Nikola Pekovic has been extremely reliable for the Timberwolves, especially while Kevin Love was injured. He has put together a solid start of 15.6 points and 8.2 rebounds per game.
Now that Love is fully back into the equation, Pekovic could easily take a step back.
Some might argue that Pekovic should not decline once Rubio comes back, which is fair, but Luke Ridnour and Jose Juan Barea have done a solid job creating plays in in his absence. Rubio is definitely a one-of-a-kind play-maker, but Pekovic will not be seeing that many additional looks.
Keep in mind the Timberwolves' tough schedule ahead as they will play teams like the Jazz, Celtics, Hawks, Trail Blazers, Clippers, Spurs, and Grizzlies, all of which have competitive big men that will be hard for Pekovic to consistently out-play.
He will still produce, but not to the standards fans will soon expect from him after averaging 20 points and 10 rebounds per game over the last eight games.
As the Nets scramble to find a new head coach, Kris Humphries does not have anyone to steer him in the right direction. Humphries is putting together a sub-par season, averaging just 7.1 points and 7.4 rebounds per game.
The Nets as a whole have been struggling: they rank 22nd in points scored, 21st in three-point shooting, and 19th in rebounds.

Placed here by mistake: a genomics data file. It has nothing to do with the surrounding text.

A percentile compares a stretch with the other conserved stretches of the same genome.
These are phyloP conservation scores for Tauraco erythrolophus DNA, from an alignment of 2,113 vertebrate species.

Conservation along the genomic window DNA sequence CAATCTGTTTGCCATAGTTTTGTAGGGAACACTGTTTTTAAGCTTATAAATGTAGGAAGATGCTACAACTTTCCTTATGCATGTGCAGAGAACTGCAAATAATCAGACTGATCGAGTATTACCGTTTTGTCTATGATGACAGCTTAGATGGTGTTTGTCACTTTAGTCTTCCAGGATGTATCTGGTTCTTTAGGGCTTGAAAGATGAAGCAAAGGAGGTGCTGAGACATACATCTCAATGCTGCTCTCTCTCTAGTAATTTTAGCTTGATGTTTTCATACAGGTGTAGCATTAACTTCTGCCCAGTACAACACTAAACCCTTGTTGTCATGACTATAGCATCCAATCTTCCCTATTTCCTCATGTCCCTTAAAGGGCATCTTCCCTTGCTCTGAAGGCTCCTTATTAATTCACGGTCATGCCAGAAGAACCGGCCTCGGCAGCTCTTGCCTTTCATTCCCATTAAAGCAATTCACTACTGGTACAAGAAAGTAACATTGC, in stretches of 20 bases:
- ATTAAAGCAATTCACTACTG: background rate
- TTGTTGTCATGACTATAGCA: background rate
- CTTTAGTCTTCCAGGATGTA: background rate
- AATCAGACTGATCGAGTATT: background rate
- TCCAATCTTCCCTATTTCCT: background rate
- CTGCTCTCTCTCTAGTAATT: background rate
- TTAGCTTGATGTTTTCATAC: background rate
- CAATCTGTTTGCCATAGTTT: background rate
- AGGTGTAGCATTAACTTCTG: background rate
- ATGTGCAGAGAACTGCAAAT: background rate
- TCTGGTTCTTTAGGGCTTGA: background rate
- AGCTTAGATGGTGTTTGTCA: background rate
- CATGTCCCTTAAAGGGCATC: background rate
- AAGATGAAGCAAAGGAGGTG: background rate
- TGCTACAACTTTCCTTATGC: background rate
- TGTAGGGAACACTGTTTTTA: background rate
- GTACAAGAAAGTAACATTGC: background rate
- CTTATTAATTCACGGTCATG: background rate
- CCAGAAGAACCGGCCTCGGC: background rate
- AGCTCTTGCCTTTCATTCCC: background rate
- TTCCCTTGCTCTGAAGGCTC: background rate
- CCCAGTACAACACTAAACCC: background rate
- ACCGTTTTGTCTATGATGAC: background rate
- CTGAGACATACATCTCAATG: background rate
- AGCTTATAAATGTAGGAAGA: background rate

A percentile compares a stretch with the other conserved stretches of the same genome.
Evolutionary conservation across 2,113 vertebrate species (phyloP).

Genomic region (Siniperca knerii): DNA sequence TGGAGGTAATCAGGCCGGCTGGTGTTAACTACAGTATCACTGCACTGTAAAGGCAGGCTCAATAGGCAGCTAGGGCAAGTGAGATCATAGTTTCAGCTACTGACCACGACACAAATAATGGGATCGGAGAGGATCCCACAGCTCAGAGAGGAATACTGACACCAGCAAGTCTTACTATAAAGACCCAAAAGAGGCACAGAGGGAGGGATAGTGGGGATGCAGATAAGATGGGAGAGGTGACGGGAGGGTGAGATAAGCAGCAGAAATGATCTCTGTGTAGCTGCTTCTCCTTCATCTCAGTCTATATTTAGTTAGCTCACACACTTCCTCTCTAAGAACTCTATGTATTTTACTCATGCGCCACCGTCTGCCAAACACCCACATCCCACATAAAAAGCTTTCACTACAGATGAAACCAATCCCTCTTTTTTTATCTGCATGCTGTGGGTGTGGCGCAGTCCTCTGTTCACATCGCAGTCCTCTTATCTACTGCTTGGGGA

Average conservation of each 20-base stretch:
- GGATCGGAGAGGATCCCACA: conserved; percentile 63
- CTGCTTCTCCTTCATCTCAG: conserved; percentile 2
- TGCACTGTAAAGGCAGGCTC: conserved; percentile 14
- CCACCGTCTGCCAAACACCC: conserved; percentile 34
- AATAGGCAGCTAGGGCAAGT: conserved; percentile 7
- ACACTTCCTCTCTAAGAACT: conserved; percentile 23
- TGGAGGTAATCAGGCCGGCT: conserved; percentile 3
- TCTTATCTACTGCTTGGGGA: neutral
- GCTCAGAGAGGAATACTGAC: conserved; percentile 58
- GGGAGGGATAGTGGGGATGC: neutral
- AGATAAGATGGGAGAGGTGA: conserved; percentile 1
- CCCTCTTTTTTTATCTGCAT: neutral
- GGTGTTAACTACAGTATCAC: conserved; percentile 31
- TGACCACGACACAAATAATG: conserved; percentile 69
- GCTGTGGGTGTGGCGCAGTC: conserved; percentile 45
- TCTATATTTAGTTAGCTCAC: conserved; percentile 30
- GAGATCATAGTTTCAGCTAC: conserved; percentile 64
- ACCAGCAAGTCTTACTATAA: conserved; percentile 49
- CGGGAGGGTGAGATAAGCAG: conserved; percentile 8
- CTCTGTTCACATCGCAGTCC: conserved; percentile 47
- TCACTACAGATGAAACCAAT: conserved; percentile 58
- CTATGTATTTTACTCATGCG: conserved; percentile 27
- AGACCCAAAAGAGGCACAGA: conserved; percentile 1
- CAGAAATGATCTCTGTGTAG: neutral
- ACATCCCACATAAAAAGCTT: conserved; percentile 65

The struggling environment certainly will not help Humphries' cause.
After just being awarded a $12 million contract, yes, his production is definitely considered underachieving. And considering there are little signs that suggest he will improve, yes, he will continue to underachieve.
If there is any one superstar player that has declined in the past couple years, it's Dwyane Wade.
Wade was easily a top five player in the league at one point, but times have changed. Now, some fans argue that LeBron's impact has limited Wade's production, which is a possibility.
However, when watching Wade play he looks slower, he is less durable, and he plays dirtier (and no, this is not being mentioned only because of the suspension).
He does not create shots the way he used to and the reason behind it is probably injury and age. After all, he is barely averaging over 20 points per game right now.
There's nothing that says Wade will be improving and assuming he wears down as the season goes on, Wade could possibly average less than 20 points per game. Less than that from a guy like Wade is underachieving in my book.